Cancer Voices South Australia, Kensington Park, South Australia, Australia
This article describes the evolving experience of recovering and surviving cancer from the survivors’ perspective. What matters, what helps, what else is needed? Contrasting pictures of emotionally fragile, frightened, isolated and physically-damaged survivors is overlaid by happy, fit and healthy survivors achieving wellbeing irrespective of their cancer prognosis or health challenges. Many ‘positives’ are reported by survivors, wrought from the cancer experience, with contributing factors including social support, information, complementary therapy use, lifestyle changes and physical activity. Routine monitoring of the physical, emotional and practical issues experienced by survivors may enable better understanding of the essential elements contributing to recovery after cancer. Cancer survivors and their families are an under-utilised source of information, inspiration, knowledge and ideas about survivorship challenges and solutions. What are the opportunities and gaps in our care systems to better support survivors?
Achieving wellness (and being cancer free) is what most people want from the moment they are diagnosed with cancer. A cancer diagnosis rocks a person’s physical, psychological, social, economic and spiritual foundations. There are few conditions where the treatment can be so damaging, requiring a period of recovery and ongoing vigilance for both disease and treatment effects. Despite growing numbers of cancer survivors, measures of the impact and duration of cancer or treatment effects on quality of life are poor.1 Most survivors would agree that “cancer may leave your body, but it never leaves your life,”2 or in clinical terms “being disease-free does not mean being free of your disease.”3
‘Survivorship’, ‘remission’, ‘five year survival’ – the meanings vary and are unclear to many. ‘Survivorship’ in practice generally refers to the period after primary treatment ends. This one directional depiction of cancer fails to capture the sometimes circuitous trajectory of many living with cancer, its ongoing treatment, recurrence or progression.3 Many ask: “Can I call myself a survivor if my prognosis is not good?” “Am I a survivor only after five years?” “Did the ‘five year survival’ clock reset when I relapsed?” “What do I call myself, if I’m not a survivor?” Considering a ‘survivor’ as anyone diagnosed with cancer, from the time of diagnosis to the end of life, would overcome these concerns.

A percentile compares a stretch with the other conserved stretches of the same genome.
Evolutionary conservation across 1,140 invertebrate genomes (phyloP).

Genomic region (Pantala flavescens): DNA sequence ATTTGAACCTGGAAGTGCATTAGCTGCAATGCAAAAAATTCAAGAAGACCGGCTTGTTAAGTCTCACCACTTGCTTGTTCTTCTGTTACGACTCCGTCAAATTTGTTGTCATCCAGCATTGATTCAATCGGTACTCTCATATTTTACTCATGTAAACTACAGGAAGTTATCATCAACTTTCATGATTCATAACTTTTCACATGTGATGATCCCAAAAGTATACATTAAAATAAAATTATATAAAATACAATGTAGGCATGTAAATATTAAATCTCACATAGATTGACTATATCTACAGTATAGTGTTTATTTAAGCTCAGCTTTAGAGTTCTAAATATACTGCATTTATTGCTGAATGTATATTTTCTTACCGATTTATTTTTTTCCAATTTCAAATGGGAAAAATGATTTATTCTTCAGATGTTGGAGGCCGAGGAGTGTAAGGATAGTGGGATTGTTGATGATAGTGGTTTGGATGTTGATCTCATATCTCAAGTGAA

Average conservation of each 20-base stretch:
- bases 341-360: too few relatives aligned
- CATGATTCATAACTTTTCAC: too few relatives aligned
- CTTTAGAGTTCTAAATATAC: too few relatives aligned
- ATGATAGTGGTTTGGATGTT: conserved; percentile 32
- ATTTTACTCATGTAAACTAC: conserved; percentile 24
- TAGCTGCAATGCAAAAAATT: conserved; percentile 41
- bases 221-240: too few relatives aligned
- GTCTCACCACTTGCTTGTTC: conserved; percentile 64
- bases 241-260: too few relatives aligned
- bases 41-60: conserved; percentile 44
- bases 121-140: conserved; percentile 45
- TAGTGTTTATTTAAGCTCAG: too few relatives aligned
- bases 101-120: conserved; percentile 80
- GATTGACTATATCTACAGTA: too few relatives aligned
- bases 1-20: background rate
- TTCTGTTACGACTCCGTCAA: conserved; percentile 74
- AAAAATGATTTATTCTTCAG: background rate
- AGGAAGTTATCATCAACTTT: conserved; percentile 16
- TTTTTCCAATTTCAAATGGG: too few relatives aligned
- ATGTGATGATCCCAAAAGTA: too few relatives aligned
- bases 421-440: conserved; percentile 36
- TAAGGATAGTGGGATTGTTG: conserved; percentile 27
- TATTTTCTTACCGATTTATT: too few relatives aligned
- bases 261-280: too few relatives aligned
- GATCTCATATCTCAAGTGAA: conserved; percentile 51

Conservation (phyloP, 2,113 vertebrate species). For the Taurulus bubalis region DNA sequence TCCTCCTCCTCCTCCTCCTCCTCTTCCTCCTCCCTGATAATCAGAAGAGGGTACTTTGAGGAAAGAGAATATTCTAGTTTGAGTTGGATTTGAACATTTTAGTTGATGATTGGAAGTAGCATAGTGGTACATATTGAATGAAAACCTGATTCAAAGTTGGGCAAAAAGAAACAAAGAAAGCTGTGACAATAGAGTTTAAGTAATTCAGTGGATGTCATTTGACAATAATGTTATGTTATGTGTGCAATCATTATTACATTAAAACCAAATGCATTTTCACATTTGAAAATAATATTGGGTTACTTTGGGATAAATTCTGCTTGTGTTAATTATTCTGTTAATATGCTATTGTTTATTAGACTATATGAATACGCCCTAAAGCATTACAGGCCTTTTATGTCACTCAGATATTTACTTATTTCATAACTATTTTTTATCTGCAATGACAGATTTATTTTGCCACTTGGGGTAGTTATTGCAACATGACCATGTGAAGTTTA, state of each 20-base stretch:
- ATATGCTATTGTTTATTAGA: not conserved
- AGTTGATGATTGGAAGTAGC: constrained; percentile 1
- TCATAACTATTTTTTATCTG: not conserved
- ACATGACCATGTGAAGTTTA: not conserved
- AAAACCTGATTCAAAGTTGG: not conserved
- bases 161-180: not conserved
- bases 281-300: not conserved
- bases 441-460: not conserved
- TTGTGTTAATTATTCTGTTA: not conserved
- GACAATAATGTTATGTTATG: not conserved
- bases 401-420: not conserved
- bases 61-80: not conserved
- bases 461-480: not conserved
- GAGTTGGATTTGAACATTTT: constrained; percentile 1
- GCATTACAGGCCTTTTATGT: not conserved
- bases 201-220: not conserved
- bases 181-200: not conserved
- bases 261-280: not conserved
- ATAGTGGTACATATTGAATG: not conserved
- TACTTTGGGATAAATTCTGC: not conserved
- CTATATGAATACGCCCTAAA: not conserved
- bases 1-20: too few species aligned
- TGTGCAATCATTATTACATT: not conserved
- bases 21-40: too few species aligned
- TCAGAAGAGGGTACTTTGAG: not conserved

Each person’s cancer experience is different, but the end of intensive cancer treatment is frequently reported as difficult. However, individuals are often unaware and unprepared for this and left feeling uncertain as to how to recover and reintegrate back into the community. People, their communities and workplaces need to be better prepared for this transition.
Use of individual cancer treatment summaries and survivorship care plans (mapping follow-up schedules and possible side-effects) is sporadic. Survivorship care plans can give guidance on what requires monitoring, when to come back early, things an individual can do for themselves and the follow-up to meet their needs. These should be used routinely.
Survivorship challenges are not routinely recorded or reported. A picture of what these are, how they change over time and what else impacts them is being developed. However, consideration of what supports recovery and what is learnt from people who have made good recoveries is needed. Are survivorship concerns avoided by healthcare professionals because they lack interventions and information to address these concerns?
An international survey of ‘survivorship concerns’ received 3129 responses, with 98% of reporting at least one post-treatment concern.2 These included problems with fatigue, concentration, fear of recurrence, grief and identity issues, sexual dysfunction, and pain and/or neuropathy that caused day-to-day functional impairment.2
Achieving acceptance is not linear; processing anger, fear and grief can be iterative. ‘Survivors’ may emerge exhausted with cumulative toxicity and stepping into an environment where people expect them to be ‘fixed’ and back to normal. They can be left feeling isolated and vulnerable. As physical recovery progresses, the emotional impact takes many by surprise. Why some people sail through treatment then don’t cope post-treatment is unknown.
Our expectation of how survivors should feel, think and act underpins the experience. Getting life back to normal with its predictability and control can be comforting. Milestones can be highly anticipated and celebrated. Five year survival is a disease outcome measure significant across all cancers.
‘Learned helplessness’ can develop during treatment and has to be overcome. So many survivors have had this experience, yet outside of the hospital each muddles through, discovering resources by word-of-mouth or the internet, often by chance. Survivors don’t expect oncologists to have all the answers, but increasing knowledge may reasonably be expected after so many years. Survivorship apps are one way to provide tailored information and structured programs. Whether these improve outcomes is not known. While potentially helpful supporting self-care, we need to ensure they are available to disadvantaged groups.
Cancer may be relegated as professional and home roles as well as relationships and finances are reassembled, while making sense of the experience. Life and lifestyle are often reassessed and priorities changed. It is a time of healing and learning to either ‘sit with’ or seek out solutions to physical and emotional concerns. Many grieve the loss of function, fertility, or a predictable future. Adolescents and young adult survivors can feel out of step with their peers. There is uncertainty about which healthcare professional looks after which concerns. For example, should problems be discussed with the GP or saved until oncology check-ups? Are there other practitioners who can be trusted to know enough about cancer?
‘Scanxiety’, a heightened fear of cancer recurrence at the time of follow-up, is well recognised and particularly difficult for those who have had cancer recurrence or progression. It can be unsettling for survivors who felt unwell yet had a clear result, or felt well when the scans show recurrence. Instincts can’t be trusted. Some survivors find their way into counselling, but not all know, would accept, or can afford this. Anxiety is exacerbated by long waits for follow-up appointments to receive results. Immediate access to test results should always be possible. Cancer survivors learn a lot about interpreting, keeping track and using our own data for self-care, given the opportunity and desire. One hopes that e-health records will enable this soon.